Business owners and advocacy groups are urging President Barack Obama to give lesbian, gay, bisexual and transgender business owners an equal chance at competing for government contracts.
The National Gay & Lesbian Chamber of Commerce (NGLCC) recently sent a memo to President Obama on behalf of LGBTQ business owners urging him to issue an executive order or memorandum prohibiting discrimination in government contracting and subcontracting based on the sexual orientation or gender identity of a business owner. The memo includes signatures from 17 major LGBTQ advocacy groups, including GLAAD and the Human Rights Campaign.
While Obama has not directly responded to the memo as of yet, his press secretary told the Washington Blade on Thursday the President "doesn't believe anyone should discriminate against business owners because they're gay, lesbian, bisexual or transgender" and said an executive action is "not something I'd rule out at this point."
"In America, we have about 1.4 million LGBT business owners, and they are hard working, red-blooded, tax-paying Americans who want their fair shot at the government contracts that they're paying [taxes] for to benefit everyone else in America," NGLCC Senior Vice President Jonathan Lovitz told NBC OUT.
One of those business owners is Anthony Shop, who along with his husband owns a digital agency that specializes in social media. The Washington, D.C.-based company does subcontracting for the federal government, according to Shop.
"My husband and I started our business together and own it, so that was a challenge for us," he said. "I think every LGBT person has faced some level of discrimination where they've found themselves in a situation where perhaps they weren't as welcome as others."
NGLCC's letter also calls on Obama "to set goals to affirmatively include LGBT-owned small businesses in federal procurement and subcontracting."
"What we're specifically asking the White House for is a two-part initiative, starting with the most basic principal of non-discrimination," Lovitz said. "And then step two … is the full inclusion of LGBT-owned businesses in the billions and trillions of dollars that are spent every year on everything the government purchases to benefit the American people."
Currently, the federal government has goals to hire businesses owned by minorities, women and veterans -- but not LGBTQ business owners, Lovitz noted. This month's NGLCC memo encourages Obama to change that through "the intentional inclusion of LGBT-owned businesses in federal contracting."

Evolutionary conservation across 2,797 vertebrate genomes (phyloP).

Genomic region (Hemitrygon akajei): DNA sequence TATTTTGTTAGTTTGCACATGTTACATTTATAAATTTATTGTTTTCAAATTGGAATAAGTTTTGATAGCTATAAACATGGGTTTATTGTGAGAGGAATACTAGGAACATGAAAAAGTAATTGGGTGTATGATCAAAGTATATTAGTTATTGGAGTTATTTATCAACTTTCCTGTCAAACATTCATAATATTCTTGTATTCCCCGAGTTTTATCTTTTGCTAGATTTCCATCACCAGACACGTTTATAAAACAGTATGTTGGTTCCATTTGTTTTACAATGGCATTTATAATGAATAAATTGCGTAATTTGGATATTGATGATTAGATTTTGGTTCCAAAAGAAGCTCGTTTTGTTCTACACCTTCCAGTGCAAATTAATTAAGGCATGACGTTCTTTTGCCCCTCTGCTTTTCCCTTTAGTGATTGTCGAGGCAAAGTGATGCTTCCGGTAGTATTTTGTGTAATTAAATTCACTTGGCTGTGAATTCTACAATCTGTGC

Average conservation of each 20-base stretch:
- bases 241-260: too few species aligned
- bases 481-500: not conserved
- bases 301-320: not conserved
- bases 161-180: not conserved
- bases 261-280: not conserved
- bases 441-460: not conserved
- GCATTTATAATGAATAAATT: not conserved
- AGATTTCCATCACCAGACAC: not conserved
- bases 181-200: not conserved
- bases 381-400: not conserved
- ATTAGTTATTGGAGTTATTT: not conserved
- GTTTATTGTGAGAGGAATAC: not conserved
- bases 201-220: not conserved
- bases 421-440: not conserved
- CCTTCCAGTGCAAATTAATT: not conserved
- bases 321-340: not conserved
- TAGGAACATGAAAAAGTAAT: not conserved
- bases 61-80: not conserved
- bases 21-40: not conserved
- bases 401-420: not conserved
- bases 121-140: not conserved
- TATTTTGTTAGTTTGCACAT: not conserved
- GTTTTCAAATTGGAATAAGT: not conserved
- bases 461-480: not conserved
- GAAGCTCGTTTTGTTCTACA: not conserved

"In the private sector, embracing diversity is essential to everyone's business goals. It should be that way in the federal government, as well," Lovitz said.
Seven federal agencies, including the U.S. Department of Agriculture, have signed Memorandums of Understanding (MOUs) "to promote the inclusion of NGLCC-certified LGBT business enterprises in government procurement and supply chains." But, Lovitz emphasized, "there's still nothing cohesive saying that LGBT business owners are protected and free from discrimination."
"Unless the entire federal government has one cohesive policy enacted by the president, it leaves too many people out in the cold and too afraid to bring their essential goods and services to the benefit of the American people, because they stand the chance of being discriminated against," Lovitz said.
That's not an option for Shop, who runs his company as an out gay man. "Business people shouldn't have to hide who they are," he said.
Shop said diversity in federal contracting would be good for his small business, which has about 40 employees.
"We can benefit from this, because it gives us an opportunity to grow our business. The government can benefit because diverse suppliers bring diverse perspectives. Those diverse perspectives are innovative, and they help to solve problems. We need all of the great ideas we can get to make the government better," he said.
Shop said his company contracts with many Fortune 500 companies that recognize embracing supplier diversity is critical.
"There's an obligation to companies like ours, but there's also an obligation to the American people," he said. "I'm concerned right now that the government hasn't taken the steps that many major corporations have taken."
A 2015 executive order from President Obama bans government contractors from discriminating against LGBTQ employees, but similar protections are not provided for LGBTQ-owned businesses who have contracts with federal agencies. NGLCC has been in ongoing talks with the White House about the initiative and is urging Obama to issue an executive order before he leaves office in January, according to Lovitz.
"[The Obama Administration] has been the most LGBT-progressive and inclusive administration in history," Lovitz said. "What we're hoping to do is put a stake in the ground with this administration to ensure the non-discrimination provisions exist and then carry it forward to the next administration and work toward the full inclusion of our businesses."